Saturday, August 3, 2013


A bit of a change in direction with this next post. I've been reading a few text on translation studies recently, and some of the topics raised have been relevant to the novel I just finished reading, David Mitchell's second novel number9dream.

David Mitchell is a British author that spent many years living in Japan before her return to England to pursue writing full time. Along with his wife, Keiko Yoshida, he recently released an English translation of Naoki Higashida's The Reason I Jump, Naoki's autobiographic insight into the condition of Autism. David Mitchell decided to the translate the book after gaining valuable understanding of his autistic son's life, and way of communicating with the outside world. I have friends and relatives involved in special education, so I'm very interested in checking out the book when I get a chance.

But there are another couple of common themes in the book that piqued my interest. I wrote last week about the latest Hyakuta Naoki movie, Eien no Zero (永遠の0). It deals kamikaze pilots and weather they were heroes making the ultimate sacrifice, or terrorists blinded by an unhealthy ideology. Similarly, number9dream deals with the lesser known kaiten (回転) manned torpedoes, and the commitment, sacrafice, or madness of the men who volunteered to drive them.

The protagonist is 19 year old Eiji Miyake who is searching for his father. Written from a Japanese perspective, it reads like a translation of a Japanese novel. There are multiple references to Japanese culture and terminology that are untranslated and mark the story as non-English, even though it was originally written in English. A translated novel from a source that never existed.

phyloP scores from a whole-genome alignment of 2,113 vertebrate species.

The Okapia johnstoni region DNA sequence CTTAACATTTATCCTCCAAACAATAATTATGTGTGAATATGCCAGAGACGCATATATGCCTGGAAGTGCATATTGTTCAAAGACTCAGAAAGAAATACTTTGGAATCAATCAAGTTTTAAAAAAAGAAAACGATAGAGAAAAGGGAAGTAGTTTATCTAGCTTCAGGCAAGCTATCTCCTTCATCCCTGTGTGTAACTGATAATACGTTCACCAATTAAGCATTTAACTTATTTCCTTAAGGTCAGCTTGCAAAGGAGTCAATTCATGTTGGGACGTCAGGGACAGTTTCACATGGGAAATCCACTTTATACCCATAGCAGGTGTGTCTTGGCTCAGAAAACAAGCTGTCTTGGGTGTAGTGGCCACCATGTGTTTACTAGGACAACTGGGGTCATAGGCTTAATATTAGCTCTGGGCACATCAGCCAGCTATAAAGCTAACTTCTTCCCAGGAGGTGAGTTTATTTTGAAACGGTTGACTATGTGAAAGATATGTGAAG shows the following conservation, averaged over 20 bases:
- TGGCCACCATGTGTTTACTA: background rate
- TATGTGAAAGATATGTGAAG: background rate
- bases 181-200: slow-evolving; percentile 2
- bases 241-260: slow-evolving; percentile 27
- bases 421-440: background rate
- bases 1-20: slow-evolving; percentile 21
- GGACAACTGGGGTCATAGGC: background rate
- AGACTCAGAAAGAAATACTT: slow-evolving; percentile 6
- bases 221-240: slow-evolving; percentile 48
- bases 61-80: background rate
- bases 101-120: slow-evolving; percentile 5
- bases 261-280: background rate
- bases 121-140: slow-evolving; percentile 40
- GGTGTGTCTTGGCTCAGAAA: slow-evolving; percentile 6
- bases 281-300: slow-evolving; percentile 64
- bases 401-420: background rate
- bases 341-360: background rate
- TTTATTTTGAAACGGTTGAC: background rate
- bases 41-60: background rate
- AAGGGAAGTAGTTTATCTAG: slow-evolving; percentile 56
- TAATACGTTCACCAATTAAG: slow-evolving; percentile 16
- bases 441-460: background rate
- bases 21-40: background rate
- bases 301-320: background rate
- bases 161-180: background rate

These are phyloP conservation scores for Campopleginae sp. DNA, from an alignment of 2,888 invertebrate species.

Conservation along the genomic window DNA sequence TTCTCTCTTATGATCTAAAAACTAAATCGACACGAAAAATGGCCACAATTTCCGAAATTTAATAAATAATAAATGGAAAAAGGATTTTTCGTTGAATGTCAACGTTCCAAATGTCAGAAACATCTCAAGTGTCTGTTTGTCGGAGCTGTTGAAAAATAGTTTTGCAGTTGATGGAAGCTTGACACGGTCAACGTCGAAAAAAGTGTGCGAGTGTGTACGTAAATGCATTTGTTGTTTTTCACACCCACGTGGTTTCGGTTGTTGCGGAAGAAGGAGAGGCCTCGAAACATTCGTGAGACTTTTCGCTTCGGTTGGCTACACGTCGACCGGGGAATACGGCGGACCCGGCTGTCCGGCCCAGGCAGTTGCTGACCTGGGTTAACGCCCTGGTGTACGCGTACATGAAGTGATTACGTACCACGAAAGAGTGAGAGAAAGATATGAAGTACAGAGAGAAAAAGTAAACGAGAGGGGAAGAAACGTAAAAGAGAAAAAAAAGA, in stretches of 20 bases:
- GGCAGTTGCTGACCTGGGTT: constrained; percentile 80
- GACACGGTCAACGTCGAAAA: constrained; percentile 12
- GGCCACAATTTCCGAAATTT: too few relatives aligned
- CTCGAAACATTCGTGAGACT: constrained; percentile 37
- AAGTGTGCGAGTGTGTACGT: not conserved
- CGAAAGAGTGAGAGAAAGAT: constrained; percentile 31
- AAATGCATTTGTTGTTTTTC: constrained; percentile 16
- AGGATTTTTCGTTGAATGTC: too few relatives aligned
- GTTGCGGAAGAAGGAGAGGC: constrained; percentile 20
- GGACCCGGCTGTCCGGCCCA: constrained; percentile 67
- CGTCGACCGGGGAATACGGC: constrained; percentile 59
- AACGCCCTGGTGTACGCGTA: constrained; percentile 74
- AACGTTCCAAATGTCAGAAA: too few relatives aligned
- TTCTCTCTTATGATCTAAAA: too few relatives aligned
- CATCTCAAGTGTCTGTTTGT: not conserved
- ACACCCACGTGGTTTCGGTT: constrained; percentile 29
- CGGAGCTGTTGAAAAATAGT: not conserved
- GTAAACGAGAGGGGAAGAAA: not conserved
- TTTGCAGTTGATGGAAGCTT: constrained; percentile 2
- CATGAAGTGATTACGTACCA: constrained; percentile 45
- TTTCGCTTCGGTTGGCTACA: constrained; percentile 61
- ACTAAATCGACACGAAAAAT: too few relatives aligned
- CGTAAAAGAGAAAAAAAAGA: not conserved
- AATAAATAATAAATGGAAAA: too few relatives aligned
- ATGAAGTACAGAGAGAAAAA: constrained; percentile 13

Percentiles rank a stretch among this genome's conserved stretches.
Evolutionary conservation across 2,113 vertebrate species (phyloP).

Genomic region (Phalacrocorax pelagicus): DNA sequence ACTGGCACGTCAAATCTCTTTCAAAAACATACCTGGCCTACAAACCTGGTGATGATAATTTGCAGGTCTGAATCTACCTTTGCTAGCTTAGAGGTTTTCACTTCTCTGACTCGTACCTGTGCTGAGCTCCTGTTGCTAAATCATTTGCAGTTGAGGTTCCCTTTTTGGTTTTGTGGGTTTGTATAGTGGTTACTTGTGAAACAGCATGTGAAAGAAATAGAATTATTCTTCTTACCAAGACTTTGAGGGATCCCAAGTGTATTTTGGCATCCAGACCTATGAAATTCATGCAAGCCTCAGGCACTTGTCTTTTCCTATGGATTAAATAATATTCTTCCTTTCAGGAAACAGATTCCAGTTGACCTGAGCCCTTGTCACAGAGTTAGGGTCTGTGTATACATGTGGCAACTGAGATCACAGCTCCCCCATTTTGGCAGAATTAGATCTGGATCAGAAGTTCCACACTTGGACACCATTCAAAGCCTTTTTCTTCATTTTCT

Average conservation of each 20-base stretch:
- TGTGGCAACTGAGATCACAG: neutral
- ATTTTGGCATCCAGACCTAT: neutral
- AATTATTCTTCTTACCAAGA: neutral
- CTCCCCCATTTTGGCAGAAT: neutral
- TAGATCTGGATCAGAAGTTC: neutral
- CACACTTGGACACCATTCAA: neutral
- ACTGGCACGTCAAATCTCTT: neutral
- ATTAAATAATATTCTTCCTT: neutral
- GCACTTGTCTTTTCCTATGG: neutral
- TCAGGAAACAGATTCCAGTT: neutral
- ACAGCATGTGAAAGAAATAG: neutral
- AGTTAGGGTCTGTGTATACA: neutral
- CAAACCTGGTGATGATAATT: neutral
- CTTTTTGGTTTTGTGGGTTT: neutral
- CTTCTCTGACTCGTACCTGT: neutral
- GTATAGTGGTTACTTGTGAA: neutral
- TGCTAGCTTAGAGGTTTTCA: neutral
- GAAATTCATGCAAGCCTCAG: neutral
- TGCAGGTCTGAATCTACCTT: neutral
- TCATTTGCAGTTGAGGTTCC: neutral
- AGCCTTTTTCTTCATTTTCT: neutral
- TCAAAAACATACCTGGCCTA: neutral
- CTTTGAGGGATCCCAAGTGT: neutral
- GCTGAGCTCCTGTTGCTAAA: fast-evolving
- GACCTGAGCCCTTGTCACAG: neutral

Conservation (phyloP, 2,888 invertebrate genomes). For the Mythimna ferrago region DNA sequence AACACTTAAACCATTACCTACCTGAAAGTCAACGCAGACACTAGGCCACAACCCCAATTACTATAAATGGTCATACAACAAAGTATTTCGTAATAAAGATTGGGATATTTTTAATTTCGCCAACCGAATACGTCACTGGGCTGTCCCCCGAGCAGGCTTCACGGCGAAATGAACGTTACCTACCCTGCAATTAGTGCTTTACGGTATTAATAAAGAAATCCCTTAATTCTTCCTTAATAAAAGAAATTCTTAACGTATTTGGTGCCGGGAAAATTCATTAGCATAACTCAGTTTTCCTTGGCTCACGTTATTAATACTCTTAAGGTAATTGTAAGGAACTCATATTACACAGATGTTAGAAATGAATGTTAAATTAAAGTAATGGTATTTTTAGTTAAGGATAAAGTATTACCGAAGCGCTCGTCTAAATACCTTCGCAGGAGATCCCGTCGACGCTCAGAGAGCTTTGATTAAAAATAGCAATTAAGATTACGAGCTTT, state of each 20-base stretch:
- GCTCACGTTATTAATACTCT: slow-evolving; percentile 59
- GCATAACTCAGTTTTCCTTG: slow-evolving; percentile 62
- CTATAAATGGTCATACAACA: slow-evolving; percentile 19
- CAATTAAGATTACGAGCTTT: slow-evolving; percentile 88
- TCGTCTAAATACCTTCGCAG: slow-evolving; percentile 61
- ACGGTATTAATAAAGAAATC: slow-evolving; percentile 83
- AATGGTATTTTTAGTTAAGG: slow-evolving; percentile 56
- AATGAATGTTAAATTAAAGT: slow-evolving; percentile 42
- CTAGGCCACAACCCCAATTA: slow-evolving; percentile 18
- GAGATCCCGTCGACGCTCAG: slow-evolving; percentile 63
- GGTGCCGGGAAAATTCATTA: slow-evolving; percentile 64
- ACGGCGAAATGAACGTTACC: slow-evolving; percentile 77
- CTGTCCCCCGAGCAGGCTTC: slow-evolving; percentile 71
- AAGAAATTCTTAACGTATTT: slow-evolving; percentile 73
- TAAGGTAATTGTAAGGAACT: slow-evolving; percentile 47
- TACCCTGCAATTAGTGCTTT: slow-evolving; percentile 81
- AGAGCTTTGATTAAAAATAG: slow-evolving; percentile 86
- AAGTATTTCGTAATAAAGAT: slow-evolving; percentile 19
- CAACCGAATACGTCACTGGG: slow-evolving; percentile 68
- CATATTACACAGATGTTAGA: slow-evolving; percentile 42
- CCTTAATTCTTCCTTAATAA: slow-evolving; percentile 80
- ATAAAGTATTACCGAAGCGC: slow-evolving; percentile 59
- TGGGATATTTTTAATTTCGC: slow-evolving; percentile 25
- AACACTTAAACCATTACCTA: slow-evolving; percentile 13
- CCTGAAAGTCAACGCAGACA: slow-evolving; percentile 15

There are some phrases that I'm sure if I weren't so familiar with Japanese that would have passed me by without a second thought. The first of which is the waving of one's little finger. Back in Australia, it's a bit of an insult, and indicates a man who is lacking in "size", but in Japanese culture it refers to girlfriends, as in "are you single?" The second was the phrase "daughter in a box", which is pretty meaningless in English, but is a direct translation of the Japanese 箱入り娘. It refers to a daughter who is raised in a very socially restricted manner, and doesn't have much experience with relationships. What comes across as a rather unclear expression in English is much easier to understand if you're familiar with the phrase being translated.

But this quasi-translation is used rather inconsistently through out the novel. One moment people are eating yakiniku, jankening, and playing pachinko but the next chapter is all octopus balls and rice balls (not takoyaki and onigiri). First Eiji is reading manga and later in the story he reads comic books. This inconsistency threw me a bit, but maybe I'm just being pedantic.

This comes back to the role of the translator, are they supposed to translate the story so that it is relateable to the target culture which reduces the foreignness, or do they retain the foreignness of the story, keeping localized words, phrases, and sentence structures, which all mark the work as a translation. Personally I'm on the "keep it foreign" side of the fence. When the story is taking place in Tokyo, I want to feel and breath the crammed trains, the smoky pachinko parlors. The setting is an important character of any novel, I don't want it erased and painted over to become Sydney, New York or London.

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